More cool news for the Dirty. Recent ITCK participant Shaun Doty is headed to NYC in early February. While there, he’ll cook dinner at the James Beard House. In addition to handing out the James Beard Award, the JBF is a full fledged organization that offers recipes, hosts events, and even helps educate people.
One of their recurring events is a dinner series featuring a chef du jour. On February 3rd, that chef will be the aforementioned Doty. More details after the jump.
Was puttering around the ‘net the other day. A cookout was around the corner so I wanted to see if there was something out there for me to do with my burgers. Luckily, the James Beard Foundation recently posted a recipe straight out of 1972. It’s pretty simple, but quite delish if cooked properly.
“My Favorite Hamburger” comes from James Beard’s American Cookery cookbook, a book well worth its $17.15 price tag.
Anyway, here’s what you have:
2 pounds ground chuck or round with a minimum of fat
3 tablespoons grated onion
1 teaspoon salt
1⁄2 teaspoon freshly ground pepper
2 teaspoons heavy cream
3 teaspoons oil
3 tablespoons butter
Yields 4 Servings
Pat the meat into a rather flat cake. Grate the onion directly into the center. Add the salt and pepper and carefully spoon the heavy cream into it. Blend well with the hands and form into one large cake or 4 smaller cakes. If you want the meat rare, have the cakes about 1 1⁄2 inches thick.
Heat the oil and butter in a heavy skillet. When quite hot, add the meat and cook to your favorite state of doneness. Turn once or twice during the cooking process. Add salt and pepper to taste.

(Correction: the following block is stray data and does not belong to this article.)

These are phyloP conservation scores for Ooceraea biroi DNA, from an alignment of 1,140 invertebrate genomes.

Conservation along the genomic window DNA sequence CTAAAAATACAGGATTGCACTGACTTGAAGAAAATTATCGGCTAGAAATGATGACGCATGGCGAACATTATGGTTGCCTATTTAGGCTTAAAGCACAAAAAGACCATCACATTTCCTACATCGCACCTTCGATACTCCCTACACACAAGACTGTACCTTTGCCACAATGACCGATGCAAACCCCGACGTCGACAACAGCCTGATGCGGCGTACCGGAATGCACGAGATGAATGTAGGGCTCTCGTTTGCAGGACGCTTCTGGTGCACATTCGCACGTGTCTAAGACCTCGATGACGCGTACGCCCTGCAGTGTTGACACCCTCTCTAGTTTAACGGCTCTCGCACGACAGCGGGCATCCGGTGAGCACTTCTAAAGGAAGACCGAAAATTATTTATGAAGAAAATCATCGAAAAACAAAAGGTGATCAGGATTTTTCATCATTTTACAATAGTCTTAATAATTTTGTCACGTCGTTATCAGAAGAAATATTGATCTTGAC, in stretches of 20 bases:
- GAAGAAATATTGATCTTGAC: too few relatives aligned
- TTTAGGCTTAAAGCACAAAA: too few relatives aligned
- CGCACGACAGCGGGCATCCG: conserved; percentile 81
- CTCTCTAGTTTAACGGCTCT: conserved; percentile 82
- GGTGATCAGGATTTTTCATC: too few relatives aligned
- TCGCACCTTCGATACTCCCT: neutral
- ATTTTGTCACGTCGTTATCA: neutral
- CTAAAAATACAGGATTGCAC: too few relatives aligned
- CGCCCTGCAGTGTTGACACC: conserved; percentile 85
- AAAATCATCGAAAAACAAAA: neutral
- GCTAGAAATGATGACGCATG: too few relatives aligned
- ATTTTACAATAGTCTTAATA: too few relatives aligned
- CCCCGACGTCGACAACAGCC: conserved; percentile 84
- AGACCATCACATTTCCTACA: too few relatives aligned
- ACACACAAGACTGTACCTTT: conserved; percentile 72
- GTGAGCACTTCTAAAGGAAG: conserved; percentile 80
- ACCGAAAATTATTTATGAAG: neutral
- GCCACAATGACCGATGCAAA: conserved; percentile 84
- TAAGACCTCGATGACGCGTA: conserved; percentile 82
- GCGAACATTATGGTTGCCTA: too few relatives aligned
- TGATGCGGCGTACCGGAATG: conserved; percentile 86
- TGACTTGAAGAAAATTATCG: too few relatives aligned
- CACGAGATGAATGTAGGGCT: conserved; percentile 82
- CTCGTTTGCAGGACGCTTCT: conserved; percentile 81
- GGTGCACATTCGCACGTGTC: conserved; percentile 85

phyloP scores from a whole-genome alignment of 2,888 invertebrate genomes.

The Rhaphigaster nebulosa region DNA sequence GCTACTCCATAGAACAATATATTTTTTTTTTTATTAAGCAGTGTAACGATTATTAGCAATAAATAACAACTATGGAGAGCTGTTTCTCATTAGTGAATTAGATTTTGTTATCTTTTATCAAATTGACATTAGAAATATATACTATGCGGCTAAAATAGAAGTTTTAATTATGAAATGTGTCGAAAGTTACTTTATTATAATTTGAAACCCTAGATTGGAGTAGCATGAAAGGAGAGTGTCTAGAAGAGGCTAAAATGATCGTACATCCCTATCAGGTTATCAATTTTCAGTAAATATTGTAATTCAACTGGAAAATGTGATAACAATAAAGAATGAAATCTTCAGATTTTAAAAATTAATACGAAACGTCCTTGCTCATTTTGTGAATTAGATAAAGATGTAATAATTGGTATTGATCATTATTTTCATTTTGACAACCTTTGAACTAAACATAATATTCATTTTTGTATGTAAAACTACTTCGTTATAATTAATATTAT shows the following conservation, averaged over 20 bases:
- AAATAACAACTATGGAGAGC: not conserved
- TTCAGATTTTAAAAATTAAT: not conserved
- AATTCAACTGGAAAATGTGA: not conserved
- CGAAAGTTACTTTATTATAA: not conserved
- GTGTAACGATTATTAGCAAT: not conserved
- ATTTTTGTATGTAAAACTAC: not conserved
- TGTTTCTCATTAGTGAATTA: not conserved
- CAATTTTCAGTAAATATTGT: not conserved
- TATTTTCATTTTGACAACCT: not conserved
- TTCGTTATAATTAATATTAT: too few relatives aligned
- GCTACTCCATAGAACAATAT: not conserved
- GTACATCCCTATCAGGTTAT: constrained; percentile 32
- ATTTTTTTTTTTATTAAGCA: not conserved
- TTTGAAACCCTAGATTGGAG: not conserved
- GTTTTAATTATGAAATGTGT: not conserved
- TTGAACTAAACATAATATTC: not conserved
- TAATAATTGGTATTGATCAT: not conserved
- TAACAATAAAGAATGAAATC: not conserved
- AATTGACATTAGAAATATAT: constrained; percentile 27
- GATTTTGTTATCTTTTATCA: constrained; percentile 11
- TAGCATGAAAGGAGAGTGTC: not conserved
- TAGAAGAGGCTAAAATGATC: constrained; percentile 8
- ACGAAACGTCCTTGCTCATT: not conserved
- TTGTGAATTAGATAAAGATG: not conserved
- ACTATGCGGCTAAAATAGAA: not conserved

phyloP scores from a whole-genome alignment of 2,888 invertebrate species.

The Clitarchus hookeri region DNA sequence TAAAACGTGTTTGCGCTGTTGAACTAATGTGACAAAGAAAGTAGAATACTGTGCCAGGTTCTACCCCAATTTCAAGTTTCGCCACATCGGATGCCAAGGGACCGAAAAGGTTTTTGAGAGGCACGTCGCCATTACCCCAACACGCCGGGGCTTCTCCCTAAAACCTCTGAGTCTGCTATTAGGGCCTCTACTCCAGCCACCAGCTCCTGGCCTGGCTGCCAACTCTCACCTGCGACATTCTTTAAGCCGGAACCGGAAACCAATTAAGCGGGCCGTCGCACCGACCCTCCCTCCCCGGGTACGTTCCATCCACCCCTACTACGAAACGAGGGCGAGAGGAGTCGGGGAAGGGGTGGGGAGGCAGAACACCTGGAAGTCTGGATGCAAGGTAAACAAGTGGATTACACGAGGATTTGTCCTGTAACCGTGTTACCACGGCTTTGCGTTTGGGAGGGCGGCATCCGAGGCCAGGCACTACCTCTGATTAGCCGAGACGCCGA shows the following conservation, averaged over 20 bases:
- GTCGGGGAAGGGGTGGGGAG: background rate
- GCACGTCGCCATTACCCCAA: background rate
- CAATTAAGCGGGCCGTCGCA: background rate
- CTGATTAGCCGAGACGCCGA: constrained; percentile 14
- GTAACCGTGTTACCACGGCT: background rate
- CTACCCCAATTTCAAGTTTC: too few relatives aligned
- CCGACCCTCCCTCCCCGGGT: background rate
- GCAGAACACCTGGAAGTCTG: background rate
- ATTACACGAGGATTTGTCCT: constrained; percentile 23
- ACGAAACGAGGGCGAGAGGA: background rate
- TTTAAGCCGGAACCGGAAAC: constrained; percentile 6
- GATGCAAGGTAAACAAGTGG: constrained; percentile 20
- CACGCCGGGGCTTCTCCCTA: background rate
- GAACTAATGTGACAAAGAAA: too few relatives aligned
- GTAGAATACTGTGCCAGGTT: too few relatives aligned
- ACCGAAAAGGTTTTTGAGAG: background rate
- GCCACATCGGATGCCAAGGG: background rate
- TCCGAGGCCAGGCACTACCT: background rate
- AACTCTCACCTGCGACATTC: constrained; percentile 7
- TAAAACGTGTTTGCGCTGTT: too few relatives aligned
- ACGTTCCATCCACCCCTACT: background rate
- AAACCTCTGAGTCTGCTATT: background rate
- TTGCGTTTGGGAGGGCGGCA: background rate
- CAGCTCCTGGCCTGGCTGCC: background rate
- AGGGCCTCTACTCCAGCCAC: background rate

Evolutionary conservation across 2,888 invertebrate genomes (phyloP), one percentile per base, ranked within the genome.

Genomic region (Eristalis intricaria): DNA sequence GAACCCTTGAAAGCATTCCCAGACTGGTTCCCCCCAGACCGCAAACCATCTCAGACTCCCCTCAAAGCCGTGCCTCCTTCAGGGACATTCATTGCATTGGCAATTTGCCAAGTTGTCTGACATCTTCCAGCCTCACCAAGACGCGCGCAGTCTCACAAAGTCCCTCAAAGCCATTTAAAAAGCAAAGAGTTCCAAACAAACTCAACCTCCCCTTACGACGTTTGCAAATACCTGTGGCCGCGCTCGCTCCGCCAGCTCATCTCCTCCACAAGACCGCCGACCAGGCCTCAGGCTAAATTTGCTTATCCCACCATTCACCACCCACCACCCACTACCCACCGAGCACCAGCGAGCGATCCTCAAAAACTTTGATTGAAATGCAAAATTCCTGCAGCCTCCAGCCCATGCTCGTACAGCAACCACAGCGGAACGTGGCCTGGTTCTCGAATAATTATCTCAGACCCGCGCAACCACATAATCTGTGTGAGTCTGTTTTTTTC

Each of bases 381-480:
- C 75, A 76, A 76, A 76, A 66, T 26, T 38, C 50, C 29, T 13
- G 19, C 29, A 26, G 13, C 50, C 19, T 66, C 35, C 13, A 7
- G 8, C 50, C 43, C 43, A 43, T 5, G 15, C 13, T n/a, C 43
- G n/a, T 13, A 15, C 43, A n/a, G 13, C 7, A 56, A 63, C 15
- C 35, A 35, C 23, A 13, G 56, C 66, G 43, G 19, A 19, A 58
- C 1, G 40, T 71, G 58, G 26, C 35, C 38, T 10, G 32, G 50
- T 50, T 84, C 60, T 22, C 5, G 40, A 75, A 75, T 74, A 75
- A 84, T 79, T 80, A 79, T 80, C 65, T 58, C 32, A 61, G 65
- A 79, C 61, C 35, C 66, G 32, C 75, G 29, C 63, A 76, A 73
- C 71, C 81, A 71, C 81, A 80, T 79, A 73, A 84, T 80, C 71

If you make one large cake, use two very wide spatulas to handle the difficult job of turning it. Serve at once, along with sautéed potatoes and a tomato and onion salad.
So I actually have a ton of work to do right now for my 9-5 … thus, this will be brief. Maybe I’ll come back later to add some context and some links…but in the meantime check out the several Atlanta culinary establishments and personalities that are semi-finalists for the foodie equivalent of the Oscars.
While Atlanta lacks the culinary depth of a place like Chicago, we do quite well at the top. The JBAs certainly seem to agree with me on the second part of that statement.
As an aside: we launched two-months ago today – and I really wanted to write a thank you post and include a little prize for one lucky reader. I don’t have the time right now, so make sure to check back over the weekend (or perhaps Monday) for that post! Okay, onto the list!
I love to hear about all the international conventions going on! I am never able to attend, so I basically get the neener-neener feeling by simply visiting the website of the offending event! That said, Tokyo Taste looks like it will be quite an event. Though Terminites (correct conjugation???) do not have the personal connection to this event like we did with Madrid Fusion (internal), I thought I’d share a little bit about the event.
Last night, I met a few buddies over at Craftbar for some drinks, a nibble of food, and a touch of stuffiness. Craftbar and Craft, the big brother that looms upstairs, are Atlanta’s versions of Chef Tom Colicchio’s New York flagship. I went with high expectations; based on our brief flirtation, I am anxious to see how this potential love affair develops. Despite a hiccup (or two), there is enough promise here to warrant at least a couple of return trips.